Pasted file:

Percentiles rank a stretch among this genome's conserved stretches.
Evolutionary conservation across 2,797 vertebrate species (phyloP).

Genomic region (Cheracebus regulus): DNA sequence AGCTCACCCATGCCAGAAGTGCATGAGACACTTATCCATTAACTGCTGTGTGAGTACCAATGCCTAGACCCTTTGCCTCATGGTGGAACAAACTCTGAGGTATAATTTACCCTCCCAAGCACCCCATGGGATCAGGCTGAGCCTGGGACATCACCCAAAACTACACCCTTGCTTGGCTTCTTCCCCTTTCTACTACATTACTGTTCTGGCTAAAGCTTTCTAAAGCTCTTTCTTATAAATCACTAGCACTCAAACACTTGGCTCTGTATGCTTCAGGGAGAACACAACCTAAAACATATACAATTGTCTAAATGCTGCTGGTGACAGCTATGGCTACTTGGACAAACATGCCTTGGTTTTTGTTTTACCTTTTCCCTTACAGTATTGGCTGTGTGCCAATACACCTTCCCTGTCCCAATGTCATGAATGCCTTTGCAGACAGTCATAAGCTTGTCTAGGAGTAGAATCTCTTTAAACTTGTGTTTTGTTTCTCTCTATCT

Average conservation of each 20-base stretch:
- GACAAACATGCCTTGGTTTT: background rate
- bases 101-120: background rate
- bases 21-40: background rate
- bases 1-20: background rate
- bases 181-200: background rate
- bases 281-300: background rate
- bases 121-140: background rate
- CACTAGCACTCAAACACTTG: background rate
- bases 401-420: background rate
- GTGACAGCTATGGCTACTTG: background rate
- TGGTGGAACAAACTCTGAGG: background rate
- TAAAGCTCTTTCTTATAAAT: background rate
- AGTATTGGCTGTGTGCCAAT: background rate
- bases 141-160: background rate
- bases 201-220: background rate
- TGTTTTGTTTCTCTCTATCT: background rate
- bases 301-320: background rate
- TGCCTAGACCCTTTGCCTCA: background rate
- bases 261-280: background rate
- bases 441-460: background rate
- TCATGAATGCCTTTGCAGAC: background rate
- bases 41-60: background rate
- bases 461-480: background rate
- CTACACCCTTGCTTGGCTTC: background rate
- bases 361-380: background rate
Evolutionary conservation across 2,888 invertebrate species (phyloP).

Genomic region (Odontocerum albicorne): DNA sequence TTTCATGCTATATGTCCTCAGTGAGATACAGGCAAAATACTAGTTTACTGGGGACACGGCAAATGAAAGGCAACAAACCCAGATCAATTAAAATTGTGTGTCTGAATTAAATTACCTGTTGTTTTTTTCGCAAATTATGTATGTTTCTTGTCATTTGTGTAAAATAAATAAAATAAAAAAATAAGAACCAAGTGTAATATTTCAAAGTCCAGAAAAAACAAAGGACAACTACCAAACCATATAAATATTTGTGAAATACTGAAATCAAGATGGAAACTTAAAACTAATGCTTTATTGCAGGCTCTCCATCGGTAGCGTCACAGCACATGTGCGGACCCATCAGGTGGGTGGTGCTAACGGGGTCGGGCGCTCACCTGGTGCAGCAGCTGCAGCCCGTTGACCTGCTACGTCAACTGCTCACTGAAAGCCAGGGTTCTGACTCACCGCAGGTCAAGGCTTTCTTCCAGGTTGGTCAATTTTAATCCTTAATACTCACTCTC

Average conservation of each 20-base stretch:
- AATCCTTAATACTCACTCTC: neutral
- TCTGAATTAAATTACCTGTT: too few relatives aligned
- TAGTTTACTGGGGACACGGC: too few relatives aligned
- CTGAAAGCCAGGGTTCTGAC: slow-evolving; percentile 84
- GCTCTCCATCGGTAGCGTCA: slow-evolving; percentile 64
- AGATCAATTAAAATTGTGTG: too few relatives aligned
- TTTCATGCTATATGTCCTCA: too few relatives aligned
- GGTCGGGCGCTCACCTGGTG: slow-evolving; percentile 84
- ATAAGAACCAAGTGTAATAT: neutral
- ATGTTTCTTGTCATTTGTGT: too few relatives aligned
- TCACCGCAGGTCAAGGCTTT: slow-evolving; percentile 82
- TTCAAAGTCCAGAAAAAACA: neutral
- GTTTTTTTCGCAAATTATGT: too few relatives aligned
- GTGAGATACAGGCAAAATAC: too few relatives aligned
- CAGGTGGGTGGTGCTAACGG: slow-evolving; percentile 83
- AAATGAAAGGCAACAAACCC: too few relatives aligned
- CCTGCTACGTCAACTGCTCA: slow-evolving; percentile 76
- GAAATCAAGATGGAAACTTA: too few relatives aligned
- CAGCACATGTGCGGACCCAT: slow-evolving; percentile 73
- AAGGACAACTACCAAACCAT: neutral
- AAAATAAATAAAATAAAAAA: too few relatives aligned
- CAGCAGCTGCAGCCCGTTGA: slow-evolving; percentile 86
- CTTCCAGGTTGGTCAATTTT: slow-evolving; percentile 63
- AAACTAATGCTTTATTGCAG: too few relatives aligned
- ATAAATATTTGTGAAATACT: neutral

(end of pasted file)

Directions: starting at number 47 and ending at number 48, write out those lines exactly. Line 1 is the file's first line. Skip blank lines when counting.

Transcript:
- CAGGTGGGTGGTGCTAACGG: slow-evolving; percentile 83
- AAATGAAAGGCAACAAACCC: too few relatives aligned